NOT UNTIL he returned to Georgia late in the spring of 1862 did the full impact of the war touch Thomas Butler King. Home was no longer the plantation house on Saint Simons, but rather the cottage in Ware County to which the planting operations had been moved during his absence in Europe. In the winter of 1860–61, King had foreseen the possibility that the family would be forced to abandon Retreat. His acquaintance with naval affairs, the vulnerability of the Georgia coast, the location of Retreat-all made him appreciate the threat of hostile action in case of war. While he made preparations for his diplomatic venture, therefore, he corresponded with his eldest son about the necessity of transporting the family and slaves to the mainland if military action threatened.1 Although no definite place of refuge was picked before he left, the choice of Mallery King fell upon the same area that he and his father had visited the preceding year in search of new cotton land.
With careful planning, the younger Kings accomplished their removal from Saint Simons gradually. With the news of the bombardment of Fort Sumter, Florence, Virginia, and Georgia King began packing their belongings. Valuables were buried, pictures and books were shipped to Savannah for storage, and the three Misses King, together with the children of the slaves, crossed over to the mainland plantation where their sister, Hannah King Couper, resided.2 Even the Couper home was too close to the sea to afford any real security, and the arrival of a blockading vessel off the coast set Florence and Virginia King once more on the move. They took refuge with their cousin James King and with friends at Tebeauville, some sixty-five miles inland near the new plantation.
Of all this moving, and the concurrent activities of his sons in the army, King received only fragmentary reports while he was in Paris. He did learn, by her own hand, why Georgia did not accompany her sisters to Tebeauville. Among the young West Pointers who had resigned their commissions in the United States Army to cast their lot with the Confederacy, she had met one, Major William Duncan Smith, whom she found to be “a very noble hearted, generous man.”3 She had accepted his proposal of marriage, and despite the failure to receive any approving words from her father the couple went ahead with their plans for an early wedding. From Paris, King did send them his blessing, but it was many months later that Georgia King Smith heard of the missing letter. She was the first of his daughters to see King upon his return, when she went to Richmond to take care of him while he recovered from an attack of food poisoning. Her husband, they discovered, was the nephew of one of King’s oldest personal and political friends, F. M. Robertson of Charleston, South Carolina. By the first of May, King had recuperated enough to make the journey to Tebeauville, and Georgia rejoined her husband, now Brigadier General Smith, at his new command in Charleston.4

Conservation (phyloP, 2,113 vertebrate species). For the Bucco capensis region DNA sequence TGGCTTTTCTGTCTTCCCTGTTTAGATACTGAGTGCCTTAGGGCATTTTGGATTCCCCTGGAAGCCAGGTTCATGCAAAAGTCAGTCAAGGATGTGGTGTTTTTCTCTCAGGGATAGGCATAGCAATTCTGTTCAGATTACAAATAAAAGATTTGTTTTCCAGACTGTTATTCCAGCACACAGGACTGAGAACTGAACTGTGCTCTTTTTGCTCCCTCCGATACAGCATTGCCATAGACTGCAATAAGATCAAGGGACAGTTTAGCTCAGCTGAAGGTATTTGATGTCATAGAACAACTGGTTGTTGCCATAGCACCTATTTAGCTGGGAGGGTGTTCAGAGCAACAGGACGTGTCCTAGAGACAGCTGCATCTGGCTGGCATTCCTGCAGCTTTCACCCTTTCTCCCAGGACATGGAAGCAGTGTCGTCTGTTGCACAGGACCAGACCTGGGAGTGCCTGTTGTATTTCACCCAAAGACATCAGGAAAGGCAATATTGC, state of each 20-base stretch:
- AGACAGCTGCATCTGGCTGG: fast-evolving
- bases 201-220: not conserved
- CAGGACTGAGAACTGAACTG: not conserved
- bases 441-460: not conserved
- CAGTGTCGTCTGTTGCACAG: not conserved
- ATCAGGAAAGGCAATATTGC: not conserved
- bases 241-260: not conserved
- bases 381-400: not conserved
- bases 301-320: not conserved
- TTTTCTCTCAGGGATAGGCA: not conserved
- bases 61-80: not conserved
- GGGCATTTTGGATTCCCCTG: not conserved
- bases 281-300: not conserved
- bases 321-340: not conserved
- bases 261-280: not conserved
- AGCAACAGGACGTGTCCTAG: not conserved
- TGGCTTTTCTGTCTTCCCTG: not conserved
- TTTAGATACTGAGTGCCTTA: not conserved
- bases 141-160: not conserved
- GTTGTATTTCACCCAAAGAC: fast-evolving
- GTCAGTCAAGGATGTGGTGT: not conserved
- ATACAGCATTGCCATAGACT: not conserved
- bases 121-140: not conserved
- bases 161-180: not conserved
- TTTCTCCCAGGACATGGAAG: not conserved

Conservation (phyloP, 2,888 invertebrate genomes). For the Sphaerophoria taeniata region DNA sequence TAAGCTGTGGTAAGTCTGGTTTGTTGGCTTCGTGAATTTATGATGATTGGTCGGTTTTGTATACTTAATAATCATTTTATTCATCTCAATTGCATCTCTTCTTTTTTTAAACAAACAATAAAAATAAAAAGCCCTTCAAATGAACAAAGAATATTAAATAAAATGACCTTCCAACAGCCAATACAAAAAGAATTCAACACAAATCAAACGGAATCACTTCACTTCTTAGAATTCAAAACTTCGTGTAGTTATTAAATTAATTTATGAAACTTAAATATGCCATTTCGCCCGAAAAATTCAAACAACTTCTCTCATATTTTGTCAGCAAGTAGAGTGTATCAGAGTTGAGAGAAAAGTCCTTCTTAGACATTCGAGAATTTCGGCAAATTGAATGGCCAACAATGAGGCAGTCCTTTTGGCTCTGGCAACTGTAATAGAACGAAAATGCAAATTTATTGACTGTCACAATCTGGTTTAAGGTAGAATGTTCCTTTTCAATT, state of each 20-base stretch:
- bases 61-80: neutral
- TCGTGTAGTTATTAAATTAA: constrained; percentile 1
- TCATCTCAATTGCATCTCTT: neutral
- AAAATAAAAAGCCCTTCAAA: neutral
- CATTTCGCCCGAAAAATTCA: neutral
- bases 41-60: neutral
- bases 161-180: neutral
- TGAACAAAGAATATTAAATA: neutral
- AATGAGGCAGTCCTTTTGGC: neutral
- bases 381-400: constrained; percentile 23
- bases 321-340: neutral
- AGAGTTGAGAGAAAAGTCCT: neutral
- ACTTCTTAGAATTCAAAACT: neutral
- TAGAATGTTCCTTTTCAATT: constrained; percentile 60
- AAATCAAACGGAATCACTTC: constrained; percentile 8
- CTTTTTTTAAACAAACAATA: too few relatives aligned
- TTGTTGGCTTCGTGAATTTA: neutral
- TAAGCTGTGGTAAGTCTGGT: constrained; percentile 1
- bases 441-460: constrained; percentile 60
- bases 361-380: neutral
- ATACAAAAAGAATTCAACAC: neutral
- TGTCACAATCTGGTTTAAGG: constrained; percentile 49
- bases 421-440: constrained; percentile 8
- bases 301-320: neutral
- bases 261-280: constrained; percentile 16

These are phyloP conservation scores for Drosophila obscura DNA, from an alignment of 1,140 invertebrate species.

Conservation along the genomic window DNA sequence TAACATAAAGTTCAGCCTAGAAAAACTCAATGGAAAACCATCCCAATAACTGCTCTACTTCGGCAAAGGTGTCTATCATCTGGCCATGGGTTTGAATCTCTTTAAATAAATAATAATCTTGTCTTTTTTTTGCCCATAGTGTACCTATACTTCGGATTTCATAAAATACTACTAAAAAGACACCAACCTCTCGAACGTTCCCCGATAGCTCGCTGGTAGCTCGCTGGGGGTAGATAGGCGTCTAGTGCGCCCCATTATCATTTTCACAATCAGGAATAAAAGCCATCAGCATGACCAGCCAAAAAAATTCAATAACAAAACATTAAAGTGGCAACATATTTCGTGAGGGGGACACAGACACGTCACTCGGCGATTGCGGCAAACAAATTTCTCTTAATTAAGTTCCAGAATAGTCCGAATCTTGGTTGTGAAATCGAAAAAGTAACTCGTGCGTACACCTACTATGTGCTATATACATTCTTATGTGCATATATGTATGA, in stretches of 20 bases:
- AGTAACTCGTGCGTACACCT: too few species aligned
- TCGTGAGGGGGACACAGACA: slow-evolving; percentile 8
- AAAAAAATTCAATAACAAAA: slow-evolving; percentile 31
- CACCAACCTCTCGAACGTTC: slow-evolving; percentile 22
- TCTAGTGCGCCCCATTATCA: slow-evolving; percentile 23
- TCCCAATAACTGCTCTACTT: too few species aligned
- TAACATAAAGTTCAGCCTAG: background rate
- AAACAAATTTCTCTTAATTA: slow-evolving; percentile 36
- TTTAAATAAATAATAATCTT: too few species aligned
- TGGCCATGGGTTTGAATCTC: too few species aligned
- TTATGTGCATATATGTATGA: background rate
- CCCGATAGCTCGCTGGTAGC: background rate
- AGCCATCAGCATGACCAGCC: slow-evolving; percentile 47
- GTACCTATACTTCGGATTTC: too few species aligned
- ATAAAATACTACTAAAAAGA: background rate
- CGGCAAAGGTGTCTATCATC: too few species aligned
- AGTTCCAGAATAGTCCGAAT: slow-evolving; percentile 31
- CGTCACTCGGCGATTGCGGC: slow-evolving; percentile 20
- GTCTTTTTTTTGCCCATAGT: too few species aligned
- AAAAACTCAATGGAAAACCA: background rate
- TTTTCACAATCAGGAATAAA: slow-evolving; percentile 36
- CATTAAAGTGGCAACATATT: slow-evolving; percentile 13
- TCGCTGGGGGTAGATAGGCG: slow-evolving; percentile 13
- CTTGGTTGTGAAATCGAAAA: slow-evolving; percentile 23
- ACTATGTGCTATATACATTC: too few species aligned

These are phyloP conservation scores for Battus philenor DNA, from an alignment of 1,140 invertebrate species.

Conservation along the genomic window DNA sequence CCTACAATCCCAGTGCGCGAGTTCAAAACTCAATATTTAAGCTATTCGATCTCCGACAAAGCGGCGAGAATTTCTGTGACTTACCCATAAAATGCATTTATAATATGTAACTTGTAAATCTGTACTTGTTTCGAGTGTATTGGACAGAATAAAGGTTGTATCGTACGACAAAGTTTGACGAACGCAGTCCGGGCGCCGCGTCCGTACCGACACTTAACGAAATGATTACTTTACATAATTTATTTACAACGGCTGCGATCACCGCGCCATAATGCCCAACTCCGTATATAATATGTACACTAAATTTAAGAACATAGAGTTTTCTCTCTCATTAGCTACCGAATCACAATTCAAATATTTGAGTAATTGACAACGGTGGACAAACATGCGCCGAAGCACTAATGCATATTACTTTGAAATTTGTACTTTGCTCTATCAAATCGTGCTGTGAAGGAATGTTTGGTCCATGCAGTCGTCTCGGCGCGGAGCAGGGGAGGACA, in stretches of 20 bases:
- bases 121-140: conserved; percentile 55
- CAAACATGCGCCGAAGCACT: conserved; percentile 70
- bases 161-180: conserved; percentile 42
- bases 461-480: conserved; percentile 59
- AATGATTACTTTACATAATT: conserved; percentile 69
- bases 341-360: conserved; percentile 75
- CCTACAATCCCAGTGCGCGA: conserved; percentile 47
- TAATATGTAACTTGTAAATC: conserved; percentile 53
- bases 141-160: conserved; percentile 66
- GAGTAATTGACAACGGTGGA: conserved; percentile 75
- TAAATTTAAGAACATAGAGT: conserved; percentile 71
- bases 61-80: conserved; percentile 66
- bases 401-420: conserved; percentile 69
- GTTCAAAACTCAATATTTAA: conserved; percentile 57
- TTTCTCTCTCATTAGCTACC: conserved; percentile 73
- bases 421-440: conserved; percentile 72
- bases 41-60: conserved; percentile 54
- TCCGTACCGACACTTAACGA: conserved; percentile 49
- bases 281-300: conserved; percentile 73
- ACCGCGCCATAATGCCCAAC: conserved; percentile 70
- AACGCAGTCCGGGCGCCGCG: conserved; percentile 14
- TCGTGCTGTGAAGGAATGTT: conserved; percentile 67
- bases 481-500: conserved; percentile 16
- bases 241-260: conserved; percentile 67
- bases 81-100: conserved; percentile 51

Regarding the new plantation at Tebeauville, King had received conflicting reports. Mallery King, who had borne the responsibility for management of the slaves during the past three years, thought that the land was good, “tho’ I don’t suppose we will be able to make more than provisions the first year.”5 Lord King was more enthusiastic after spending a long convalescent leave there:
In comparison with other planters, and especially considering that we are all in the army, I think we have been very fortunate.… All our negroes are well housed and there is a fair prospect of making provisions the present year.… Mall deserves the credit firstly Wm Couper & the Girls next.6
At least there were sure to be congenial neighbors, for Tebeauville was the refugee area for many of the planters of the Altamaha. Hannah King Couper, whose husband was trying to supervise both his own and the Kings’ removal to Tebeauville, was more aware of the drawbacks to their new situation:
there are hundreds now without meat & worse with no salt—And here are thousands of negros run away from the coast into these woods— who cant possibly make any thing like provisions enough for another year.7
The King slaves seemed content with their new quarters and were behaving well “& there was not one who did not eagerly ask ‘When are we to see Mausa?’”8
It was to this new establishment that King turned his steps after his illness in Richmond. A small cottage had been built near the railroad line from Tebeauville to Waresboro, and here his eldest unmarried daughter, Florence, kept house for him. To the great satisfaction of his daughters, he took up the challenges presented by the new situation and began to show an interest in making the new plantation pay for itself. Some of the hands were already at work cultivating provision crops; King now sent others out into the extensive pine forests of the neighborhood to produce turpentine. He anticipated that this would prove to be a marketable crop in a Confederacy short of manufactured products, but the demand for the naval stores turned out to be very uncertain, and the returns did not match the income that the Kings were accustomed to receive on their usual cotton crop. In the face of war-imposed difficulties, King failed to salvage even a living from his “planting’’ operations.9